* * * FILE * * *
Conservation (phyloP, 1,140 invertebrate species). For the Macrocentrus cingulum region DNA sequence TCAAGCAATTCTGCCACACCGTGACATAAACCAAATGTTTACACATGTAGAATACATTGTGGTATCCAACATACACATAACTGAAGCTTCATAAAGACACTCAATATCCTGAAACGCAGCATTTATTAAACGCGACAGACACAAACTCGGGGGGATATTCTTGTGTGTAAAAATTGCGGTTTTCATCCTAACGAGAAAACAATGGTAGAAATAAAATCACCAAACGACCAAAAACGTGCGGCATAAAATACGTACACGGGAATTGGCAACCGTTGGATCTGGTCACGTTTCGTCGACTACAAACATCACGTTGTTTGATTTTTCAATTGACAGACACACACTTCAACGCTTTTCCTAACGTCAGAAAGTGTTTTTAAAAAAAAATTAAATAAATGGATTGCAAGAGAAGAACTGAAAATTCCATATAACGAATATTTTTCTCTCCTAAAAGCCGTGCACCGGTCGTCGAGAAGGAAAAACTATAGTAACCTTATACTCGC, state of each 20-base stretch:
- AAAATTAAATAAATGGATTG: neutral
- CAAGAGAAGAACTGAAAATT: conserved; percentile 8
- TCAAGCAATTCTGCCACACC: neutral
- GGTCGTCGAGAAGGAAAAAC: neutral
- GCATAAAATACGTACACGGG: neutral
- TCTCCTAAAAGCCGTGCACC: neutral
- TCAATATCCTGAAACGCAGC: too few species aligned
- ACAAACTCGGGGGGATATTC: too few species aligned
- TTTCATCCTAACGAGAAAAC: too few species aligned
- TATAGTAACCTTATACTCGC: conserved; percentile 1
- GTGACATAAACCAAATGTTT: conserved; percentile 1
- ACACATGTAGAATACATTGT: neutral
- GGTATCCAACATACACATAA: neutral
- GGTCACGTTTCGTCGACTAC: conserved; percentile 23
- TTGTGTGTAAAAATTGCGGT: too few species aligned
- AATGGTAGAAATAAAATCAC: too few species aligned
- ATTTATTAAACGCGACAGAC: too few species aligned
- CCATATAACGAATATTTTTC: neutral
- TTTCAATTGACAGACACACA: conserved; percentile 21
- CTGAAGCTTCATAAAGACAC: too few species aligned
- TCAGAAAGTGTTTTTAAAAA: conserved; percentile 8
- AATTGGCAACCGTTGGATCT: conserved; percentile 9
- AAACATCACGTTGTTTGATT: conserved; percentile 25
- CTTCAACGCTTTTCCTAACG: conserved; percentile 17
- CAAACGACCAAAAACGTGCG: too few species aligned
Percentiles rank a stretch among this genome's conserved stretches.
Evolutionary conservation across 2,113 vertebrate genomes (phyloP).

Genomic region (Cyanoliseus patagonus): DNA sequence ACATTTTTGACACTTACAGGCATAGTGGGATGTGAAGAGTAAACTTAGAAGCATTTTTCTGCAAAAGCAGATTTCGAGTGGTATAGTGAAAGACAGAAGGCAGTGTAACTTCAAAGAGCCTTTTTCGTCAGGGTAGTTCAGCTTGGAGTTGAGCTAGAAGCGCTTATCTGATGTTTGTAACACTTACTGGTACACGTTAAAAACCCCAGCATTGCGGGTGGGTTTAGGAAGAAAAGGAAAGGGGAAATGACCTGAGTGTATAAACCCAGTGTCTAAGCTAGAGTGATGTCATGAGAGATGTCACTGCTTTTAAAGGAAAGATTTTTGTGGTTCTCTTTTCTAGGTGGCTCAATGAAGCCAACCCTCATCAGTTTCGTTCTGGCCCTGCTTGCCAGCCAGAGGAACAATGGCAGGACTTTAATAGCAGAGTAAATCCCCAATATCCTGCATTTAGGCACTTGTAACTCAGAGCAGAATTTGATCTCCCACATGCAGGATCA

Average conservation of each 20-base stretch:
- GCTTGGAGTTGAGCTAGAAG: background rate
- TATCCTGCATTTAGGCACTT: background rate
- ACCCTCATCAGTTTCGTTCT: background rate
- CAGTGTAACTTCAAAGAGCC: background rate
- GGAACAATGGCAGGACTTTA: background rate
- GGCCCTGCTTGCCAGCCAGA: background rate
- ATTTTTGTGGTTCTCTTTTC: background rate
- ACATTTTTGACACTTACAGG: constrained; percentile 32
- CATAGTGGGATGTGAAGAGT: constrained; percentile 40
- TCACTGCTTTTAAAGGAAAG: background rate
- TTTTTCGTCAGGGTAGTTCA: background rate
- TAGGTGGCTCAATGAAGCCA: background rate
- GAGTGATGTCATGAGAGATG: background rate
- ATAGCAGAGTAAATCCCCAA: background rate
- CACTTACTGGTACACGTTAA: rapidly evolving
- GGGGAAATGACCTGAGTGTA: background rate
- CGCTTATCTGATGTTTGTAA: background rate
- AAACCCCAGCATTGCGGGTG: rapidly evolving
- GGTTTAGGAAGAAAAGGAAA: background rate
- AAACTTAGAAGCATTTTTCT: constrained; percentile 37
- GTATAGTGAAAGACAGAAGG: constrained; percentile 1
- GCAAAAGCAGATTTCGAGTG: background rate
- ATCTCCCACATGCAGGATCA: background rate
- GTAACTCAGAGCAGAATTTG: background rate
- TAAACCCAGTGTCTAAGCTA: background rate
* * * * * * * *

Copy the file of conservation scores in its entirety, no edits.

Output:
Conservation (phyloP, 1,140 invertebrate species). For the Macrocentrus cingulum region DNA sequence TCAAGCAATTCTGCCACACCGTGACATAAACCAAATGTTTACACATGTAGAATACATTGTGGTATCCAACATACACATAACTGAAGCTTCATAAAGACACTCAATATCCTGAAACGCAGCATTTATTAAACGCGACAGACACAAACTCGGGGGGATATTCTTGTGTGTAAAAATTGCGGTTTTCATCCTAACGAGAAAACAATGGTAGAAATAAAATCACCAAACGACCAAAAACGTGCGGCATAAAATACGTACACGGGAATTGGCAACCGTTGGATCTGGTCACGTTTCGTCGACTACAAACATCACGTTGTTTGATTTTTCAATTGACAGACACACACTTCAACGCTTTTCCTAACGTCAGAAAGTGTTTTTAAAAAAAAATTAAATAAATGGATTGCAAGAGAAGAACTGAAAATTCCATATAACGAATATTTTTCTCTCCTAAAAGCCGTGCACCGGTCGTCGAGAAGGAAAAACTATAGTAACCTTATACTCGC, state of each 20-base stretch:
- AAAATTAAATAAATGGATTG: neutral
- CAAGAGAAGAACTGAAAATT: conserved; percentile 8
- TCAAGCAATTCTGCCACACC: neutral
- GGTCGTCGAGAAGGAAAAAC: neutral
- GCATAAAATACGTACACGGG: neutral
- TCTCCTAAAAGCCGTGCACC: neutral
- TCAATATCCTGAAACGCAGC: too few species aligned
- ACAAACTCGGGGGGATATTC: too few species aligned
- TTTCATCCTAACGAGAAAAC: too few species aligned
- TATAGTAACCTTATACTCGC: conserved; percentile 1
- GTGACATAAACCAAATGTTT: conserved; percentile 1
- ACACATGTAGAATACATTGT: neutral
- GGTATCCAACATACACATAA: neutral
- GGTCACGTTTCGTCGACTAC: conserved; percentile 23
- TTGTGTGTAAAAATTGCGGT: too few species aligned
- AATGGTAGAAATAAAATCAC: too few species aligned
- ATTTATTAAACGCGACAGAC: too few species aligned
- CCATATAACGAATATTTTTC: neutral
- TTTCAATTGACAGACACACA: conserved; percentile 21
- CTGAAGCTTCATAAAGACAC: too few species aligned
- TCAGAAAGTGTTTTTAAAAA: conserved; percentile 8
- AATTGGCAACCGTTGGATCT: conserved; percentile 9
- AAACATCACGTTGTTTGATT: conserved; percentile 25
- CTTCAACGCTTTTCCTAACG: conserved; percentile 17
- CAAACGACCAAAAACGTGCG: too few species aligned
Percentiles rank a stretch among this genome's conserved stretches.
Evolutionary conservation across 2,113 vertebrate genomes (phyloP).

Genomic region (Cyanoliseus patagonus): DNA sequence ACATTTTTGACACTTACAGGCATAGTGGGATGTGAAGAGTAAACTTAGAAGCATTTTTCTGCAAAAGCAGATTTCGAGTGGTATAGTGAAAGACAGAAGGCAGTGTAACTTCAAAGAGCCTTTTTCGTCAGGGTAGTTCAGCTTGGAGTTGAGCTAGAAGCGCTTATCTGATGTTTGTAACACTTACTGGTACACGTTAAAAACCCCAGCATTGCGGGTGGGTTTAGGAAGAAAAGGAAAGGGGAAATGACCTGAGTGTATAAACCCAGTGTCTAAGCTAGAGTGATGTCATGAGAGATGTCACTGCTTTTAAAGGAAAGATTTTTGTGGTTCTCTTTTCTAGGTGGCTCAATGAAGCCAACCCTCATCAGTTTCGTTCTGGCCCTGCTTGCCAGCCAGAGGAACAATGGCAGGACTTTAATAGCAGAGTAAATCCCCAATATCCTGCATTTAGGCACTTGTAACTCAGAGCAGAATTTGATCTCCCACATGCAGGATCA

Average conservation of each 20-base stretch:
- GCTTGGAGTTGAGCTAGAAG: background rate
- TATCCTGCATTTAGGCACTT: background rate
- ACCCTCATCAGTTTCGTTCT: background rate
- CAGTGTAACTTCAAAGAGCC: background rate
- GGAACAATGGCAGGACTTTA: background rate
- GGCCCTGCTTGCCAGCCAGA: background rate
- ATTTTTGTGGTTCTCTTTTC: background rate
- ACATTTTTGACACTTACAGG: constrained; percentile 32
- CATAGTGGGATGTGAAGAGT: constrained; percentile 40
- TCACTGCTTTTAAAGGAAAG: background rate
- TTTTTCGTCAGGGTAGTTCA: background rate
- TAGGTGGCTCAATGAAGCCA: background rate
- GAGTGATGTCATGAGAGATG: background rate
- ATAGCAGAGTAAATCCCCAA: background rate
- CACTTACTGGTACACGTTAA: rapidly evolving
- GGGGAAATGACCTGAGTGTA: background rate
- CGCTTATCTGATGTTTGTAA: background rate
- AAACCCCAGCATTGCGGGTG: rapidly evolving
- GGTTTAGGAAGAAAAGGAAA: background rate
- AAACTTAGAAGCATTTTTCT: constrained; percentile 37
- GTATAGTGAAAGACAGAAGG: constrained; percentile 1
- GCAAAAGCAGATTTCGAGTG: background rate
- ATCTCCCACATGCAGGATCA: background rate
- GTAACTCAGAGCAGAATTTG: background rate
- TAAACCCAGTGTCTAAGCTA: background rate